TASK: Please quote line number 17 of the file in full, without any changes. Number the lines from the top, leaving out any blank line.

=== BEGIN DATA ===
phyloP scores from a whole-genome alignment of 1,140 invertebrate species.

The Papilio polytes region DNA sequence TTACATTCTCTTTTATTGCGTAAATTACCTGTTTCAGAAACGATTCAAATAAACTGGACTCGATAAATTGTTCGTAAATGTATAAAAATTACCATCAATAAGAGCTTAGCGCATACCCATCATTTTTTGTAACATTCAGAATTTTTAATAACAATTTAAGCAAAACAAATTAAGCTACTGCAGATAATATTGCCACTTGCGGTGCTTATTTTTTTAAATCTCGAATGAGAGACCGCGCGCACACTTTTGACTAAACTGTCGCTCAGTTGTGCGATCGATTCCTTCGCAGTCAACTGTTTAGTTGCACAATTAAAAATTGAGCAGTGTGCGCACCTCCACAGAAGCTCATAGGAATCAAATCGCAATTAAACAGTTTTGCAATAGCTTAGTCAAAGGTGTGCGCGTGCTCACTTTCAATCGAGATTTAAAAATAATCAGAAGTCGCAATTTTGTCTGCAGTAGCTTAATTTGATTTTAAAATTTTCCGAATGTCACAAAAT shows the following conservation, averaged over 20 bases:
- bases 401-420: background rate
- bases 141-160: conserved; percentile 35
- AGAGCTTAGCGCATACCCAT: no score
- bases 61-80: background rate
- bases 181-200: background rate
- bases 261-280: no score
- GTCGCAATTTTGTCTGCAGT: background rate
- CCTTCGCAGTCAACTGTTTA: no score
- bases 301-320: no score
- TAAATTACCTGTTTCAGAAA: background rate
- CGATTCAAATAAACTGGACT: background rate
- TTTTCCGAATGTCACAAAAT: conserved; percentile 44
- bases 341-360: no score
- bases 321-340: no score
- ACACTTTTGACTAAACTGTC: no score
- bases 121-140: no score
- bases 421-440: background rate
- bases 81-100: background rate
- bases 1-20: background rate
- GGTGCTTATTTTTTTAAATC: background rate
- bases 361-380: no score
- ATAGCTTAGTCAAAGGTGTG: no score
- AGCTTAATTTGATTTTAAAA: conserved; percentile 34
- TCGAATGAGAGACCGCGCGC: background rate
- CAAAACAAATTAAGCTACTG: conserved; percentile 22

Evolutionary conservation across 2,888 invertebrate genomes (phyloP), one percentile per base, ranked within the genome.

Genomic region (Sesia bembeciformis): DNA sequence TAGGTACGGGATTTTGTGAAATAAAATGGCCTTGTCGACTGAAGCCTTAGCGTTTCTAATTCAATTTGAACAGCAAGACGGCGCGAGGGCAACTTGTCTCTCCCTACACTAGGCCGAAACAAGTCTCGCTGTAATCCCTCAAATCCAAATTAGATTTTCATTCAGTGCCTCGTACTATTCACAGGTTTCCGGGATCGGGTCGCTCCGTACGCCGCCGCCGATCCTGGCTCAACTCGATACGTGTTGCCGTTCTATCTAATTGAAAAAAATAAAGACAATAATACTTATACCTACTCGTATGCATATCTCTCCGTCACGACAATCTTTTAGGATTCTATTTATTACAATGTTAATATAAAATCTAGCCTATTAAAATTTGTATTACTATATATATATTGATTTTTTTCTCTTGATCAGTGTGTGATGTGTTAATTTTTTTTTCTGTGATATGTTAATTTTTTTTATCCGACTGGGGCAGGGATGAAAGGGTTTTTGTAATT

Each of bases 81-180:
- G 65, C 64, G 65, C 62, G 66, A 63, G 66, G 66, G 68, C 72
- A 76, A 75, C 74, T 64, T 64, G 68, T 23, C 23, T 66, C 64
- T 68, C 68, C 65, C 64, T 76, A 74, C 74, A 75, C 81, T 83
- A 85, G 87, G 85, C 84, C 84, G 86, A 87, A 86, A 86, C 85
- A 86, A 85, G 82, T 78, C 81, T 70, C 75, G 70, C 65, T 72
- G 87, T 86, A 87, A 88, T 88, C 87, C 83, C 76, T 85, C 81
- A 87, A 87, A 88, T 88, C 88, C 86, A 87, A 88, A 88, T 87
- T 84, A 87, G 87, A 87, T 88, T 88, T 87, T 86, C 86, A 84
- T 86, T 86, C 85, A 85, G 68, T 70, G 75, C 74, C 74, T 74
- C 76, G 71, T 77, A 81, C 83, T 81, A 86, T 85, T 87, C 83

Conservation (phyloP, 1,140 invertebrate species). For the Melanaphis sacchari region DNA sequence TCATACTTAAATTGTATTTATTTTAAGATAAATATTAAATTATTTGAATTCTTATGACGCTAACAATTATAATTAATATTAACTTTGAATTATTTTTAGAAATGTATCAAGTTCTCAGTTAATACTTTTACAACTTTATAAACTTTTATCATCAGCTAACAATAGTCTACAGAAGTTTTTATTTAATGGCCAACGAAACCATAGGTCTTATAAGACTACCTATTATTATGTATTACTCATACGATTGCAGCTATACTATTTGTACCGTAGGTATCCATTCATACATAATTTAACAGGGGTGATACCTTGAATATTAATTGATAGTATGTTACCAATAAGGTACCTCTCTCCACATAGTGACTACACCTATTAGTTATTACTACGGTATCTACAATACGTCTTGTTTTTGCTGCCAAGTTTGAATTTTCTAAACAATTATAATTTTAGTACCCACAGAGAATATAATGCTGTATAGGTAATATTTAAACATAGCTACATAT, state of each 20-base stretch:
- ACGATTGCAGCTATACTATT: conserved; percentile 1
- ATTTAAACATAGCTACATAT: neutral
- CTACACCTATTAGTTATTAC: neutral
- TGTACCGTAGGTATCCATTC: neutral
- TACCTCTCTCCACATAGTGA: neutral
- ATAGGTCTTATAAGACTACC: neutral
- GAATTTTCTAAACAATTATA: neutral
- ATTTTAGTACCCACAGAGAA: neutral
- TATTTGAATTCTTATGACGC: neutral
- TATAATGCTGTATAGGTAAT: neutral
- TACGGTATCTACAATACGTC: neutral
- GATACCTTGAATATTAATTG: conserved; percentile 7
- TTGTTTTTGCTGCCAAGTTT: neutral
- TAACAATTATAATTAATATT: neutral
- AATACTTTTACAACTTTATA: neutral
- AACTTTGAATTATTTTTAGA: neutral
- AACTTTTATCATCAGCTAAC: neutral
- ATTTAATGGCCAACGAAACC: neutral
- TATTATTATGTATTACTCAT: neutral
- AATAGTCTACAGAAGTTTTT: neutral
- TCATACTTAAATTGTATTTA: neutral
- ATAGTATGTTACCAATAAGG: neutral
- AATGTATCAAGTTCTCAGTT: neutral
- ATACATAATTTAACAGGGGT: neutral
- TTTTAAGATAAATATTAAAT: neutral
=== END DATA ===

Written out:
- ACACTTTTGACTAAACTGTC: no score